Productive Forests and koalas - understanding causes and and their effects

medium_Trees, regrowth 4,  in Upper Hastings 23 July, 2013.jpgMEDIA RELEASE from the Taskforce

The North Coast Forest Taskforce disputes any insinuations made by NSW Opposition Leader Luke Foley MP that managed timber harvesting has a detrimental effect on koala populations on the North Coast community of NSW.

Comments reported as being made by Mr. Foley are without basis and Mr Foley appears to be confusing sustainable timber harvesting practices with general land clearing. In particular there is no evidence that a tenure change from professionally managed forests to minimally managed National Parks will do anything to assist koala populations. In fact koala experts suggest that koalas generally move out of National Parks as they prefer regrowth leaves which they are unable to find in National Parks because there is no active management.
Unfortunately there appears to be little understanding of the threatening processes facing koalas. What is however well known is that land cleared for urban and agricultural development represents a significant threat to koala populations, followed by predators (particularly feral and domestic dogs) and motor vehicles. It is therefore suggested that Mr Foley turns his attention to the more effective solution of actually addressing the known threats to koalas by investing in areas around urban and rural centres where habitat has become fragmented and threats from dogs and cars are the highest

Other significant risks to koalas include tree dieback, bush fires, droughts and climate change, none of which has to do with the sustainable timber production from North Coast Forests. In terms of the major impacts, policies and strategies have been developed to reduce their impact on the environment, particularly the control of feral pests and traffic management.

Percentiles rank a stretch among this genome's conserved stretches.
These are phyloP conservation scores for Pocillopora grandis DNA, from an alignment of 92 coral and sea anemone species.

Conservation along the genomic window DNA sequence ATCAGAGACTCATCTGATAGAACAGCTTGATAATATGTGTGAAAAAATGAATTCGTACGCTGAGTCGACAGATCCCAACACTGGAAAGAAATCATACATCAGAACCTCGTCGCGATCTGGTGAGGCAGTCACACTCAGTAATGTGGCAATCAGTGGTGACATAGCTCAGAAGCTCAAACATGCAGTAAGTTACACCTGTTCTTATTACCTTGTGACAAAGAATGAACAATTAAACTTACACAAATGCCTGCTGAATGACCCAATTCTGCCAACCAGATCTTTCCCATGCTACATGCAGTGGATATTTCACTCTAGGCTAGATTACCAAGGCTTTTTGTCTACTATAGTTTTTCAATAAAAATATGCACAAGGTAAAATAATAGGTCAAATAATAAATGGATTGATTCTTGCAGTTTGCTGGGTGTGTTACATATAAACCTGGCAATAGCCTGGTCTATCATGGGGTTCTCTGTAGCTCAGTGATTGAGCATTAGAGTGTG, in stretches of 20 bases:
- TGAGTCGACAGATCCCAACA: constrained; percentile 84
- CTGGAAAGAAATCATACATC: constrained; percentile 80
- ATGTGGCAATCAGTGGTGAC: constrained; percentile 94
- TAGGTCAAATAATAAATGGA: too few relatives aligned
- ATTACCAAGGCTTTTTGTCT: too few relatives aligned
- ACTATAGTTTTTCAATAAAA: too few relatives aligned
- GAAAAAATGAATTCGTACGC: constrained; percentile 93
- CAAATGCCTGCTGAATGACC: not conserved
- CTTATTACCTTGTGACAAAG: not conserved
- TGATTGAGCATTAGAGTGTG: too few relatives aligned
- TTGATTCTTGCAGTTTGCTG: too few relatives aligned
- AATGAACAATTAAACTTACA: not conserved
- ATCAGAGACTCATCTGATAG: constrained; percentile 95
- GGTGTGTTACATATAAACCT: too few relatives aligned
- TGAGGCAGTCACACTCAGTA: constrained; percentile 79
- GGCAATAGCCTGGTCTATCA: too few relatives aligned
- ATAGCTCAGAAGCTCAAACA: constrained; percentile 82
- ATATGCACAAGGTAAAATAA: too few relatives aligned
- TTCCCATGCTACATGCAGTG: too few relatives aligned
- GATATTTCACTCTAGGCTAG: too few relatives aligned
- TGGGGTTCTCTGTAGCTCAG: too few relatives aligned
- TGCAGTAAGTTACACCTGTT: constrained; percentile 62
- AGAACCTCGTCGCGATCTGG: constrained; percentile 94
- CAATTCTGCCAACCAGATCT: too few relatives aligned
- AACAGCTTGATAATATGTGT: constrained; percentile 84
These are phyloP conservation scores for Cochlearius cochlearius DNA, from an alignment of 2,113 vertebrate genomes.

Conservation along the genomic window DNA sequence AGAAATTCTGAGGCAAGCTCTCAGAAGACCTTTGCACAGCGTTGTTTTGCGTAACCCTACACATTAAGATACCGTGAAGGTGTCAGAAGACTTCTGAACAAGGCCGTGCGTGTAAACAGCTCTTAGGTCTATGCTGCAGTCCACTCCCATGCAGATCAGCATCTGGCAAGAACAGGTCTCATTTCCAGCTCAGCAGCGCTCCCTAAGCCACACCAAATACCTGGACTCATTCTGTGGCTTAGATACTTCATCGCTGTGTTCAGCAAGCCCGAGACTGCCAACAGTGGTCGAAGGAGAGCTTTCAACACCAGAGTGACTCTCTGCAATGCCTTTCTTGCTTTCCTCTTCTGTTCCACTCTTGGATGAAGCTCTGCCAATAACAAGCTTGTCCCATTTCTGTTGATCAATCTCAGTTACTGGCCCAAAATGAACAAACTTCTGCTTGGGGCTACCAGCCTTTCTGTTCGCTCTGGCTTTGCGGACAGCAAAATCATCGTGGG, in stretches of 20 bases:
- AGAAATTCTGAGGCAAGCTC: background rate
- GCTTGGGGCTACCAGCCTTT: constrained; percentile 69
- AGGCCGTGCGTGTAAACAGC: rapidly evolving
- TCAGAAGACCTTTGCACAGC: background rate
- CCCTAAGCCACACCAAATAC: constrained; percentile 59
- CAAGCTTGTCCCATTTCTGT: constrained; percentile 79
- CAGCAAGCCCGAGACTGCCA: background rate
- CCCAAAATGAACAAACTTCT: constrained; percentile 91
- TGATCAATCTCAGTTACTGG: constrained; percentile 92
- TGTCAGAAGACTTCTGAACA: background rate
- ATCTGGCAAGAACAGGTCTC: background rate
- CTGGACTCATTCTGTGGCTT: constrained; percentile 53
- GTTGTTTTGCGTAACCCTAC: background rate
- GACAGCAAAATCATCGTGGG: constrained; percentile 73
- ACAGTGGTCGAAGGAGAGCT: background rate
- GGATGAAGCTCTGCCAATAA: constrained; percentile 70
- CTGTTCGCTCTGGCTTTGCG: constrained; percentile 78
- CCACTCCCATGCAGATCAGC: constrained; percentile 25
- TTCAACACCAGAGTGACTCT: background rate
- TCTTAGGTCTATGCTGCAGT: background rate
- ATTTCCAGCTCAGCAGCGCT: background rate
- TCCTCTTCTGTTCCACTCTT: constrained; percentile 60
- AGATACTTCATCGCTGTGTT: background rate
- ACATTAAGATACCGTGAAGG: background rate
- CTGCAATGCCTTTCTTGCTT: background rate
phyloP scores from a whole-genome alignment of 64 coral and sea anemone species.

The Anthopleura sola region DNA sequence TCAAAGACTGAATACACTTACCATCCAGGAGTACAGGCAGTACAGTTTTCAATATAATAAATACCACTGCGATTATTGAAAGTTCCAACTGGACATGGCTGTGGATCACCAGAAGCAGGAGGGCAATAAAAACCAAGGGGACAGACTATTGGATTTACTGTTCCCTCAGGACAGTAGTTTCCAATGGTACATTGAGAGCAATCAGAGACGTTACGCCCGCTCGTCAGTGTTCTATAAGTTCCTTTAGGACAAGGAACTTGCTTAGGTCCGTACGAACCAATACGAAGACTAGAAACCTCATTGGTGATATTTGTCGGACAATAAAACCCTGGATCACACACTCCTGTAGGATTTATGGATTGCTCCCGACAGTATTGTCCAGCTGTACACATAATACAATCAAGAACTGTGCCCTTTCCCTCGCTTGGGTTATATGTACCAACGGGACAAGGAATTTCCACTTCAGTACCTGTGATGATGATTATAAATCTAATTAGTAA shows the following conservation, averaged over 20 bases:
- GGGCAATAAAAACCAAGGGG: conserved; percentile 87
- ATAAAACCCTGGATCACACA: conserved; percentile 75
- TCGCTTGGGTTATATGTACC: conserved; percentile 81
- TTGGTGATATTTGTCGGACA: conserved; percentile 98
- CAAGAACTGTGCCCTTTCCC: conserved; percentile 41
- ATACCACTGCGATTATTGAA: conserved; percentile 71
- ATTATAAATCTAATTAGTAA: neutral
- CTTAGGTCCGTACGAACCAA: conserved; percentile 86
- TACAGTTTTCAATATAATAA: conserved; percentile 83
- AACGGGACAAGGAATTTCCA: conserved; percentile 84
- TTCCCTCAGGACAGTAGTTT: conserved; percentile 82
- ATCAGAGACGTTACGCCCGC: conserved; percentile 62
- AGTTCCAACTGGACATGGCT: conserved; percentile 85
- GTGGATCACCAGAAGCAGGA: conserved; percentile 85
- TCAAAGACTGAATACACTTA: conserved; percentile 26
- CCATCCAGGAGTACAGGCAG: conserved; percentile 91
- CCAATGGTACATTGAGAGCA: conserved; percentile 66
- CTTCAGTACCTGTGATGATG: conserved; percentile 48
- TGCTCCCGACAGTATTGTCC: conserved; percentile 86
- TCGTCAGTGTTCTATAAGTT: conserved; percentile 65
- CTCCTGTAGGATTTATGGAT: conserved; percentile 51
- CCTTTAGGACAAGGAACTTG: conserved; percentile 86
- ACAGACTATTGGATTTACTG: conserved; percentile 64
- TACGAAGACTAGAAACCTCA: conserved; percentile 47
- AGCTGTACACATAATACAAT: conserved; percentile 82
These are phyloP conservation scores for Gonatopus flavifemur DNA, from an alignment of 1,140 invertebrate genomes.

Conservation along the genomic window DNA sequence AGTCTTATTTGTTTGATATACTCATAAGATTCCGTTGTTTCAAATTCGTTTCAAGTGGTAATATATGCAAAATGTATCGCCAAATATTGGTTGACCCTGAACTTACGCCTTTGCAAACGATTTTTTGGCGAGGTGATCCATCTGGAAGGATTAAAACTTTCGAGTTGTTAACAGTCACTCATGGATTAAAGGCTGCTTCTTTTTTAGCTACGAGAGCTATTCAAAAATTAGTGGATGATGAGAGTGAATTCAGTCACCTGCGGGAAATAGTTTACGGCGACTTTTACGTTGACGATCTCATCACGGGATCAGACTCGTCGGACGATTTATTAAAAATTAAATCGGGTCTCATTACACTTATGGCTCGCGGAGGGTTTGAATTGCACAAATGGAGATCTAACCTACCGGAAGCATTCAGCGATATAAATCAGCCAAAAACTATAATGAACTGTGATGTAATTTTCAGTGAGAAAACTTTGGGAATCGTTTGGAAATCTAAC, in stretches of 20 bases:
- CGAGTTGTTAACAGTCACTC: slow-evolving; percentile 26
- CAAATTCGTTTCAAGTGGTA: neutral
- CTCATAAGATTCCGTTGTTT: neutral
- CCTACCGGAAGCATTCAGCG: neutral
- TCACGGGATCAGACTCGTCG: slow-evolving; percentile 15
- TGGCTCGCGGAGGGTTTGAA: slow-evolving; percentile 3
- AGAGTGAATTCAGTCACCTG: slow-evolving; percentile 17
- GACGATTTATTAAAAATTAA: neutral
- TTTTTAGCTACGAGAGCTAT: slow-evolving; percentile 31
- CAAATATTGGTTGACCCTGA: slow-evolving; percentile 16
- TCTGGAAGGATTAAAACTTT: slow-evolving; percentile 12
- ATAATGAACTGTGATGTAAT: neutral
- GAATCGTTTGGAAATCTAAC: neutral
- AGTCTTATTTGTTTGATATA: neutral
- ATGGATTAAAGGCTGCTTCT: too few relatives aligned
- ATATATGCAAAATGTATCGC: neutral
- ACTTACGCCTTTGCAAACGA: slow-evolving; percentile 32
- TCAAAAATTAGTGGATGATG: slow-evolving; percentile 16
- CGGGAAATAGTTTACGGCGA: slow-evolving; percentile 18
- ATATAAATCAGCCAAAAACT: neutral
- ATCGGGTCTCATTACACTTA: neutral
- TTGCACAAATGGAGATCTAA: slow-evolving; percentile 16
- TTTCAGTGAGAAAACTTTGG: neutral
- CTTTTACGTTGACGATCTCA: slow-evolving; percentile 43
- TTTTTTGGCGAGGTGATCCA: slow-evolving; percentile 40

The North Coast timber and forest industry is now managed in accordance with world's best practice. All timber harvesting in NSW state forests is subject to licence conditions under the Threatened Species Conservation Act and the Fisheries Management Act and the Protection of the Environment Operations Act. Under this regulation if evidence of high koala activity has been determined, timber harvesting is not permitted. Further to this Forestry Corporations timber harvesting operations are certified as sustainable under the Australian Forestry Standard.
Should Mr Foley’s plan ever see the light of day it will be massively damaging to this most important regional industry, the economies of many towns, the sustainability of timber production forests and their proactive, and evolving management

The North Coast Forests’ Taskforce wishes to respectfully invite Mr Foley to visit the area to become acquainted with the real facts about the koalas, regional jobs and wood products.


Media Contacts and further information
Dr Douglas Head, Australian Solar Timbers, 0408 856 022
Trevor Sargeant, North Coast Forests taskforce Coordinator, 0431 737 024